To the Faithful of the GAFCON movement and friends from Archbishop Nicholas Okoh, Metropolitan and Primate of All Nigeria and Chairman, the GAFCON Primates Council.
My dear people of God,
Gafcon is not just an organisation, but a movement that God has raised up and by his grace continues to work through. I have just returned from a visit to the Anglican Church in North America and rejoice in its continued growth and vitality. This is yet another reminder of the wonderful partnership we enjoy as confessing Anglicans and which we will celebrate with great joy as we gather in Jerusalem next year for our third Global Anglican Future Conference.
Gafcon is about hope and the future. It is about godly unity and faithful witness for generations to come, and I want to state these positive things very clearly as I share my reasons for not attending the Primates Meeting in Canterbury next month.
I attended the Canterbury Primates Meeting held in January 2016 because I believed it might be possible to make a new start and change the pattern of repeated failure to preserve the integrity of Anglican faith and order. I was disappointed. The Anglican Consultative Council meeting in Lusaka the following April neutered the Primates’ action to distance The Episcopal Church of the United States (TEC) from Communion decision making. TEC has not repented, and continues to take aggressive legal action against orthodox dioceses. For example, the congregations of the Diocese of San Joaquin are currently having to turn over their places of worship to TEC, which has no realistic plan for filling them with worshippers. At the same time, the Diocese of South Carolina is now facing the potential loss of many of its historic buildings.
My disappointment was shared by the other Global South Primates who gathered in Cairo last October and we concluded in our communiqué that the ‘Instruments of Communion’ (which include the Primates Meeting of course) are “unable to sustain the common life and unity of the Anglican Churches worldwide” and do actually help to undermine global mission.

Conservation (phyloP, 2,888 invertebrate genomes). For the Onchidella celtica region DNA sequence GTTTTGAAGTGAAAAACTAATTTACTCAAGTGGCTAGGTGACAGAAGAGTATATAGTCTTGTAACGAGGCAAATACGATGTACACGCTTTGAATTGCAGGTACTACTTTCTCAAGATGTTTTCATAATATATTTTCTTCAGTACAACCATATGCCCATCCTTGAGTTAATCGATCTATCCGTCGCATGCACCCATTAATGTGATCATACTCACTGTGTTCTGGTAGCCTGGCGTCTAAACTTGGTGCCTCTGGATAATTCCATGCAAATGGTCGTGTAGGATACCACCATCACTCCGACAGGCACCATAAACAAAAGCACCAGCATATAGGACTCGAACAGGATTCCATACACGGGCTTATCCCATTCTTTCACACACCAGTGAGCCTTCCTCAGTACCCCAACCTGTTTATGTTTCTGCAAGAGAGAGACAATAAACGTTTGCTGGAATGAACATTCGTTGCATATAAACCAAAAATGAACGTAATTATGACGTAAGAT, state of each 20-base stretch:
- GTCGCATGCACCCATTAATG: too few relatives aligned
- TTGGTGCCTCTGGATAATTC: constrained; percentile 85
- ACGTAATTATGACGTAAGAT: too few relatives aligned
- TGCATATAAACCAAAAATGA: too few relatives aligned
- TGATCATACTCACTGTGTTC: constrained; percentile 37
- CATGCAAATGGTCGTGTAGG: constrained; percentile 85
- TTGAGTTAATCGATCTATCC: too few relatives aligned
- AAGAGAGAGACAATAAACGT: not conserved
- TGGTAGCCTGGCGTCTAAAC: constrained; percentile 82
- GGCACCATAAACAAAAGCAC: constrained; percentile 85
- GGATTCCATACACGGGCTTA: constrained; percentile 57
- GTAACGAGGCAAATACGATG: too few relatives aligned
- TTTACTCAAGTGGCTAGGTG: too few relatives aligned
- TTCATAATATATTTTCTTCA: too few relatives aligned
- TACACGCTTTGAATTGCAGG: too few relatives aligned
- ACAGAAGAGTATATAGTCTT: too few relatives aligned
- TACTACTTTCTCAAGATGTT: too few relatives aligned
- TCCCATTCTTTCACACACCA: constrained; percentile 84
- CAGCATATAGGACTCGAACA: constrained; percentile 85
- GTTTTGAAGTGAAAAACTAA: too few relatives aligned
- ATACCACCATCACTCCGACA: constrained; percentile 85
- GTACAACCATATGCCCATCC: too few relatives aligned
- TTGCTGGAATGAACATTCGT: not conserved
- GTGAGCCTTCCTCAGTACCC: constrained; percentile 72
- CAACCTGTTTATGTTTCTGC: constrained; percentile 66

The only difference between the present and 2008, when Gafcon was formed, is that we have a different Archbishop of Canterbury. Everything else is the same or worse. There is endless debate, the will of the orthodox Primates is frustrated and misrepresented, false teaching is not being corrected, and nothing is being done to halt orthodox Anglicans in North America (and maybe soon elsewhere) being stripped of the churches that have helped form their spiritual lives.
In these circumstances, I have concluded that attendance at Canterbury would be to give credibility to a pattern of behaviour which is allowing great damage to be done to global Anglican witness and unity. Our energies in the Church of Nigeria will be devoted to what is full of hope and promise for the future, not to the repetition of failure.
However, some may object that we should not break fellowship over matters which do not directly go against the ancient creeds of the Church. The Archbishop of Canterbury himself has recently said that the church should not be split by issues that are not, as he puts it, “creedal”, but it is important to remember that the authority of the Creeds is derived from the Bible, and it is the Bible which is the Church’s supreme teaching authority.
This truth is recognized in the Gafcon Jerusalem Statement. It says this:
“The doctrine of the Church is grounded in the Holy Scriptures and in such teachings of the ancient Fathers and Councils of the Church as are agreeable to the said Scriptures. In particular, such doctrine is to be found in the Thirty-nine Articles of Religion, the Book of Common Prayer and the Ordinal.”
Creeds have authority, but only because they are “agreeable” to Scripture, so false teaching is not just what is opposed to the creeds, but what is opposed to Scripture.
This is basic to our Anglican origins and how Anglicans should understand the Church. If Christians are never to break fellowship unless the disagreement is about the teaching of the creeds, the sixteenth century Reformation five hundred years ago, when the great doctrines of grace were at stake, must be seen as an error.
Now we are living in the midst of the next great Reformation. In our day also there is broken fellowship, over homosexual practice, same sex marriage and the blurring of gender identity, none of which are mentioned in the Creeds, but all of which contradict fundamental biblical understandings of marriage and human identity.
The question that Gafcon presents is therefore not a choice between unity or disunity, but what sort of unity? A unity that includes those who persist in rebelling against God’s Word is a false unity. So is a unity that undermines collective decision making as a communion. This makes our mission difficult and the purpose of our calling as a global communion becomes questionable. The creeds developed as a way of preserving the true unity of the Church in faithfulness to the Scriptures and that is what Gafcon also seeks to do as we face the challenges of the twenty-first century.
The Most Rev’d Nicholas D. Okoh
Archbishop, Metropolitan and Primate of All Nigeria and Chairman, the GAFCON Primates Council